Do You Have the Tone, Please? Posted by Transparent Language on May 11, 2008 in Pronunciation
One of the first challenges for the Western speaker of Chinese to overcome in learning to speak Mandarin Chinese is the introduction of tones to a language. In English, a rising or falling tone does little other than indicate emphasis: The whiny “What do you waaant?” as opposed to “What do you want!?” Not so in Chinese. Differentiating between tones is the difference between knowing, for example, whether a person is asking the whereabouts of your mother, your hemp, or your horse. Misunderstand one sentence and you suddenly find yourself in a very confusing situation, especially since most conversations consist of much more than one lingering sentence. Picture the situation:
Xiao Zhang (speaking Chinese of course):
“Do you know where I can rent a horse? I’d like to take a horse along the Great Wall. Want to come along?”
“Um. Run that by me one more time?”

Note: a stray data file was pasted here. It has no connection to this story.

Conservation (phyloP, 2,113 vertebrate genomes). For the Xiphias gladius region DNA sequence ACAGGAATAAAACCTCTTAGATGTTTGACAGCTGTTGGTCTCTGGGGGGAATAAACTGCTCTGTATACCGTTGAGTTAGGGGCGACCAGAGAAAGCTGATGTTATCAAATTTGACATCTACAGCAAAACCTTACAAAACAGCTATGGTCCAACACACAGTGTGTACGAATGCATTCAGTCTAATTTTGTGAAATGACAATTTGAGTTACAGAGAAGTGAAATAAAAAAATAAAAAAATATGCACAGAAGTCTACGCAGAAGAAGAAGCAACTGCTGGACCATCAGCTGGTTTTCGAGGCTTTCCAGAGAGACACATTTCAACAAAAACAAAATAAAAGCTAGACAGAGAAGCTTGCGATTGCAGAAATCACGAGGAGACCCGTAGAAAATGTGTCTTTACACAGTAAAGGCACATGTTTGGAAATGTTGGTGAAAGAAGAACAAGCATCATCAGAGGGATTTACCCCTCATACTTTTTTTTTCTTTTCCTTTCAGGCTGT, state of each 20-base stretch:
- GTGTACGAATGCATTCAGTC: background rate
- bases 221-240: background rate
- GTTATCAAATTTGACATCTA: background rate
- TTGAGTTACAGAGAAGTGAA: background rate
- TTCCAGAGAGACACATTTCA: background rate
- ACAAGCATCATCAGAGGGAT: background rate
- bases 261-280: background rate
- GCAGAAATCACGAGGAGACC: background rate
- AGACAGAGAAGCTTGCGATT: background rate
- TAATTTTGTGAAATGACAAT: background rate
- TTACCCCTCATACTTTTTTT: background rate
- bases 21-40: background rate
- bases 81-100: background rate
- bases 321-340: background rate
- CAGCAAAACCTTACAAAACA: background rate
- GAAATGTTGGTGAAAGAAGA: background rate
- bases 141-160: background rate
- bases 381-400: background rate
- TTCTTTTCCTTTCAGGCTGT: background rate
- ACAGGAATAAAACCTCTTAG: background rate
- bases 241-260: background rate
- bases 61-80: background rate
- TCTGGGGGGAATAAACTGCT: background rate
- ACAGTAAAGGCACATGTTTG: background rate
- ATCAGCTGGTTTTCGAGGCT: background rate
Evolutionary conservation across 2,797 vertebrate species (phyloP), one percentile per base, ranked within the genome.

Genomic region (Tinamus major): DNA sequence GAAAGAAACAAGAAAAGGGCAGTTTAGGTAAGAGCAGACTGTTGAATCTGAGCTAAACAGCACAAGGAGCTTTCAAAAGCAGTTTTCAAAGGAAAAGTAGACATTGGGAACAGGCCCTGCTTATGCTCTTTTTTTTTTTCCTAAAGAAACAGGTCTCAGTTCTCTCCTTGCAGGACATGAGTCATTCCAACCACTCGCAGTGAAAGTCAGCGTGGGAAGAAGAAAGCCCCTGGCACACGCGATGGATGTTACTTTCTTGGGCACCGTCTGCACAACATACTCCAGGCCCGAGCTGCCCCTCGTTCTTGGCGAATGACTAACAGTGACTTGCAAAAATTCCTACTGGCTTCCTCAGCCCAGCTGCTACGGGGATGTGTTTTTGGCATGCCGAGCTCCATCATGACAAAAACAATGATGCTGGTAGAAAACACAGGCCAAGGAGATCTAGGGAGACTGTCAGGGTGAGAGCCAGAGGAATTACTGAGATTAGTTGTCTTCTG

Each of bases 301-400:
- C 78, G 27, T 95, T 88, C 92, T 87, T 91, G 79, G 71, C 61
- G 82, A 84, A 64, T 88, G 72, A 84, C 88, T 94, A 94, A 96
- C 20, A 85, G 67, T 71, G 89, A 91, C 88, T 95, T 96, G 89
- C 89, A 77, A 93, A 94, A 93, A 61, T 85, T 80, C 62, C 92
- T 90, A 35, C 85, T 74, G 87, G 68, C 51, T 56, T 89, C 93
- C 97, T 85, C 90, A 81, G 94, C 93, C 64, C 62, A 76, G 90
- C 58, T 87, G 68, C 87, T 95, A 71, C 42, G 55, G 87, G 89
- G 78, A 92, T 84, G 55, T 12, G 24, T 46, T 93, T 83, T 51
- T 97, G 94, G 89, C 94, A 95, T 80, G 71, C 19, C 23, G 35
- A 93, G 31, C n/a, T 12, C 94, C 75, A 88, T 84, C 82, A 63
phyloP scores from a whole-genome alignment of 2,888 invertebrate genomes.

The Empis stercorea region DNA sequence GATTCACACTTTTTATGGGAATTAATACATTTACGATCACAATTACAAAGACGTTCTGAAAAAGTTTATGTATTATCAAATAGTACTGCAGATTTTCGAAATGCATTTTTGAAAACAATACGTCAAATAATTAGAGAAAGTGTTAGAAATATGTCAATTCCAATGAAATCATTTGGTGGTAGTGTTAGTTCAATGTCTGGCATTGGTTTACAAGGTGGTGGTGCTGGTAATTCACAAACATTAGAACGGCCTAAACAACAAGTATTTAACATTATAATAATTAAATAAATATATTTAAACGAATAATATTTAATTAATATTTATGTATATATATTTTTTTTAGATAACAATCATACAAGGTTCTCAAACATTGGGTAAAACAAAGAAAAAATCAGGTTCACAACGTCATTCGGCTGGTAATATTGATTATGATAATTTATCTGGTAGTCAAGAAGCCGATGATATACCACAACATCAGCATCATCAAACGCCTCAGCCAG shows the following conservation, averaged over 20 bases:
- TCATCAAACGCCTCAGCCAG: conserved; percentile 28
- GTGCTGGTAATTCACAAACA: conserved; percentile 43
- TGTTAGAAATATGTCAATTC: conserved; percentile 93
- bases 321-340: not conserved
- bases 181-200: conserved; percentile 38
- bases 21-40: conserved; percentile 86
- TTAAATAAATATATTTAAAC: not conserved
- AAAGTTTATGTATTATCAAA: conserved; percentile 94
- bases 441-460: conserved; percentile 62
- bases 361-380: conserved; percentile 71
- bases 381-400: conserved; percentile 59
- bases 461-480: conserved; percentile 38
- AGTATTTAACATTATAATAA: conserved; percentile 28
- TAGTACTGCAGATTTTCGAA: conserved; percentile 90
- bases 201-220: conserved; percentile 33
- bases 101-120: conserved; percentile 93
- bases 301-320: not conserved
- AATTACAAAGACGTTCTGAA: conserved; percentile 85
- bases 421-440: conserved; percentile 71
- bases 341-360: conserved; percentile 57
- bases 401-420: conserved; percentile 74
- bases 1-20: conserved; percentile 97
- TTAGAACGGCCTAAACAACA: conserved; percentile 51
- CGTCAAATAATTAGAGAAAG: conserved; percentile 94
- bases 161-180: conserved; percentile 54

While in practice, context makes a huge difference and it becomes relatively easy to know that Xiao Zhang doesn’t want to rent a mother to take up to the Great Wall, not hearing or saying the correct tone more often than not just leads to confusion. To avoid this awkward situation, here’s a brief primer for how to pronounce the tones in Mandarin Chinese.
First tone: ¯ Pretend you’re at the dentist. Open up and say “maaa.”
Second tone ′ Think of this as a question. “Ma? Is that you?”
Kind of counter-intuitive, huh? This is a rising tone.
Third tone ˇ Put on your super whiny voice, like you’re 7 years old and your mom tells you that your buddy can’t come over to spend the night. You’re about to pout: “oh, c’mon, MAaaAA.” Slightly different, though, because you’ve got to start high, about ¾ of where you are with the first “dentist” tone, drop down low, then take it up to full first tone and cut yourself off when you reach it. “MAaaaAA.” Requires a bit of practice, this one.
Fourth tone ` Your dog is about heed the call of nature on your carpet, but you’ve spotted him in the nick of time, and you aren’t pleased. Your dog’s name is “Ma.” Call him out with me now: “Ma! No! Outside!” This tone is commonly known as the falling tone.